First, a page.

Leaving Judiasm has definitely introduced a lot of uncertainty into my future. At one point- that in between point, when I was highly ambivilant about the idea of god and religion in general, I held on to a lot of ideas about my future that were based on the way I was raised. Even if i wasn't "religious" i would still be "Jewish" and my kids would OF COURSE go to hebrew school even though I hated every second of elementry school and high school, espeically whenever I was forced to sit through all those classes on jewish stuff. I was miserable there. Why would I want to subject my kids to that?

But when you grow up a certain way, with certain expectations, it's hard to think beyond that. OF COURSE i would have that big pagenty wedding. And when I was engaged previously, that was the kind of wedding I was planning. And I would have had the most awful time there. I hate jewish music, I hate wearing white dresses, I hate most of my family, and I hate being the center of attention. I think jewish brides are completely objectified- the engagement papers are signed by fathers like they are trading cattle, and the women don't even get to say anything during the ceremony! But yet I had signed on to that, and I didn't think there might be a different way of doing things. I was willing to push the boundries a bit..I argued with my dad about walking aorund 7 times and not speaking during the ceremony, but ultimately I would have done it their way.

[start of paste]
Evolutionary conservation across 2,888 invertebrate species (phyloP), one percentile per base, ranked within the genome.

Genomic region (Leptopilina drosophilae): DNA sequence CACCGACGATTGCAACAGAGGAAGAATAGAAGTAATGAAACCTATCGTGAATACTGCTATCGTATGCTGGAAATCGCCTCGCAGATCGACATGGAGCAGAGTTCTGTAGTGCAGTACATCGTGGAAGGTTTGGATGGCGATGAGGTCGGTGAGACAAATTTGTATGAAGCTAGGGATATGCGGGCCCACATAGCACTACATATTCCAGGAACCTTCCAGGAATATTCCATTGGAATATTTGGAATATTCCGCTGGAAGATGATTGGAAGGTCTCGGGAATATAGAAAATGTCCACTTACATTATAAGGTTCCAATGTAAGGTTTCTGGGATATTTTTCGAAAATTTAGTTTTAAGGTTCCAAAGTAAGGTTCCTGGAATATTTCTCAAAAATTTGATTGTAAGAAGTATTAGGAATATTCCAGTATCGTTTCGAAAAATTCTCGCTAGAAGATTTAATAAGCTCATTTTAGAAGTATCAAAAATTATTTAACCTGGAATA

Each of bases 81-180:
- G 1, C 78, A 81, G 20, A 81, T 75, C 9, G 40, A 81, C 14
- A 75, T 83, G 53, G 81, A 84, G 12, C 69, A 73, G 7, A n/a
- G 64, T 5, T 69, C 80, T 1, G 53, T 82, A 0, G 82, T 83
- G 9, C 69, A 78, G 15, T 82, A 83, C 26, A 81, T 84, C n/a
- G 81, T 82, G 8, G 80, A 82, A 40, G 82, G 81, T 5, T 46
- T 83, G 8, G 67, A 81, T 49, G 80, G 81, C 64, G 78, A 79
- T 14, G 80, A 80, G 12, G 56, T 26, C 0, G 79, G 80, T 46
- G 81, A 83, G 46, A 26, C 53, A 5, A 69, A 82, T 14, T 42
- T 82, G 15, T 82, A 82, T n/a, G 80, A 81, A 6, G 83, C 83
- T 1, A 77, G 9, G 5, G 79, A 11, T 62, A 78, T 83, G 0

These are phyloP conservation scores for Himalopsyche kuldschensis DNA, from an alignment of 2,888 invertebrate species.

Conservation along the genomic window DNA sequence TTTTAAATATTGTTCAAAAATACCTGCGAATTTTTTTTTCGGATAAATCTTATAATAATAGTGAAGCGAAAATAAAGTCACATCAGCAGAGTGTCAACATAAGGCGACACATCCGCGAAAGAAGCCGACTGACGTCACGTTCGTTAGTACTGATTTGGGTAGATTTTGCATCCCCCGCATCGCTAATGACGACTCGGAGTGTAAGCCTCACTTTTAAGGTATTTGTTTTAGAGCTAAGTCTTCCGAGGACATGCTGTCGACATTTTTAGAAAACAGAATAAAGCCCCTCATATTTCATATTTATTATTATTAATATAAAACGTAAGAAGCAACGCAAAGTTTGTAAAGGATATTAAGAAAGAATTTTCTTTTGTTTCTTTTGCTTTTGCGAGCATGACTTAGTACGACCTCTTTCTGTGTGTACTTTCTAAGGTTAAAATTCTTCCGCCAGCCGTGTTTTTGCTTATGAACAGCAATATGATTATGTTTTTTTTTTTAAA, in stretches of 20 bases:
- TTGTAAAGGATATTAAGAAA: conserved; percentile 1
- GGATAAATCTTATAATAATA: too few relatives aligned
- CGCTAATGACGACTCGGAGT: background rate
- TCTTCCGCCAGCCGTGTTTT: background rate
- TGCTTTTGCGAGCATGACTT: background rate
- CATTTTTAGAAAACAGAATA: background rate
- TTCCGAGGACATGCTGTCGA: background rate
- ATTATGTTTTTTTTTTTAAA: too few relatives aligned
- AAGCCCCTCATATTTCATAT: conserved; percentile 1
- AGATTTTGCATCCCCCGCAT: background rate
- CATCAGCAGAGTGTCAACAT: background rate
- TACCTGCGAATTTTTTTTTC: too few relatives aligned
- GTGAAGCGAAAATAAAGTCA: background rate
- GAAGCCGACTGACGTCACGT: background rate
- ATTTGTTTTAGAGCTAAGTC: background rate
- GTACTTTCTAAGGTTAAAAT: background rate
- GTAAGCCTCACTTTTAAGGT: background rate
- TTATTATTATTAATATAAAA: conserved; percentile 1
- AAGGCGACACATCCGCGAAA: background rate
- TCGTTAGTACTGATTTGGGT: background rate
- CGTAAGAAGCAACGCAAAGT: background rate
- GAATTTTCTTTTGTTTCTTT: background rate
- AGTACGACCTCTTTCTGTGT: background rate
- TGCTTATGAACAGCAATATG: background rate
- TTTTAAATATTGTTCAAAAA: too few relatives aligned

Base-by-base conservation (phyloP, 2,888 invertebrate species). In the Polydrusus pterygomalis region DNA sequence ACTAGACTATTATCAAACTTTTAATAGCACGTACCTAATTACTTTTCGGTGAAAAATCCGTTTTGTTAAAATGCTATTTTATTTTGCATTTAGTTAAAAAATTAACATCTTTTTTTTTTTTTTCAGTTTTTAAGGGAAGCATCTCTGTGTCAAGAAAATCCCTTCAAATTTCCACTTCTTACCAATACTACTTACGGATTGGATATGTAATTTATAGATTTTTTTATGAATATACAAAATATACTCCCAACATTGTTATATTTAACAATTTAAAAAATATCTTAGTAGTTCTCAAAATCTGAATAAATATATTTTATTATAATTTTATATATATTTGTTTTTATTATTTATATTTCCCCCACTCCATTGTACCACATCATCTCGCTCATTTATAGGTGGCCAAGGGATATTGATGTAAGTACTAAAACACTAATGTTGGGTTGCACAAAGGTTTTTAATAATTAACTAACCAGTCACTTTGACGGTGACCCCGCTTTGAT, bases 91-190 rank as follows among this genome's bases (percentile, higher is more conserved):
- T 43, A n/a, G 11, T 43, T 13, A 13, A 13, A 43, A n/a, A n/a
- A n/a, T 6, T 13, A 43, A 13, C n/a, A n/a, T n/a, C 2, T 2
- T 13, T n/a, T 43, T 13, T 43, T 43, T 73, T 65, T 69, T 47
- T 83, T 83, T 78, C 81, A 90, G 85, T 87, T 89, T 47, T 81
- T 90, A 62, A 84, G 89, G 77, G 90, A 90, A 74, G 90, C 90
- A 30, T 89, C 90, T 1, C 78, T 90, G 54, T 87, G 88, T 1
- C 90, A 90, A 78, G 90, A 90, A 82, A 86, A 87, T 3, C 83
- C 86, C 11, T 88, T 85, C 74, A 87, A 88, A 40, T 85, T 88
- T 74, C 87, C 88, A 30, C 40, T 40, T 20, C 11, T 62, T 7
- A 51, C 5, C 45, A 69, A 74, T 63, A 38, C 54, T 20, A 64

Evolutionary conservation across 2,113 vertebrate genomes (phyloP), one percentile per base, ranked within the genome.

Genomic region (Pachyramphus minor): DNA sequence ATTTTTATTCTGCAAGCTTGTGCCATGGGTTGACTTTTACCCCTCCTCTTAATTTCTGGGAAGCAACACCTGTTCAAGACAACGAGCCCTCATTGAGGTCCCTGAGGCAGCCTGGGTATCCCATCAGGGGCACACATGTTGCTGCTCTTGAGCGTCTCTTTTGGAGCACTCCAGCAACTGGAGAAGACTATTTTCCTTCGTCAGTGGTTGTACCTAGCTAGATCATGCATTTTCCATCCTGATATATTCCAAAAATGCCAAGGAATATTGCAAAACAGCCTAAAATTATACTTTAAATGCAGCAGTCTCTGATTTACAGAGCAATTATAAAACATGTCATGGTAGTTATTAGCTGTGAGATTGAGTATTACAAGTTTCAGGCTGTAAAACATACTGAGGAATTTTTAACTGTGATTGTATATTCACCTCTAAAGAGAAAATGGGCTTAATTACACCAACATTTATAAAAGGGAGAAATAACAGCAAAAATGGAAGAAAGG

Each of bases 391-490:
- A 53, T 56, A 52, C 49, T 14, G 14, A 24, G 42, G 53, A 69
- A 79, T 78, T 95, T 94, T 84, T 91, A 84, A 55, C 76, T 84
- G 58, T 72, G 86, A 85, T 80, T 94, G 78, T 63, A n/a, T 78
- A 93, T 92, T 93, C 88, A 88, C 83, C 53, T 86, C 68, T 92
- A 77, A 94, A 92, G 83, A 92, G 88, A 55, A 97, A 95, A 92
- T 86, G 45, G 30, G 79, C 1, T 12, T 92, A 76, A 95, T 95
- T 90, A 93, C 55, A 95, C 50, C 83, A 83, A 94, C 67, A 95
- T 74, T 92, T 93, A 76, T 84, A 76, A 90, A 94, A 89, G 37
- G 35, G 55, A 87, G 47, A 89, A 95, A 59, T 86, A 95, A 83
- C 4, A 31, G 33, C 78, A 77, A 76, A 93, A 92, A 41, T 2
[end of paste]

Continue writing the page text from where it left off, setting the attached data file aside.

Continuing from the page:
But now...the possibilities are endless. I can get married in a red dress in my backyard if I want, and only invite my 3 best friends. I don't even have to invite them! (although I want to). We can have a big cake, or some small finger food, or a sit down meal, or wine and cheese, or shrimp coctails, or no food at all! I can send my kids to public school and teach them nothing of their jewish heritage. I can have chirstmas dinner with latkes, or a big christmas ham. I can carve pumpkins with these theoretical kids at halloween, like I never got to do as a child (but which I did last year with a friend of mine, and which was super fun!). I don't even have to have kids!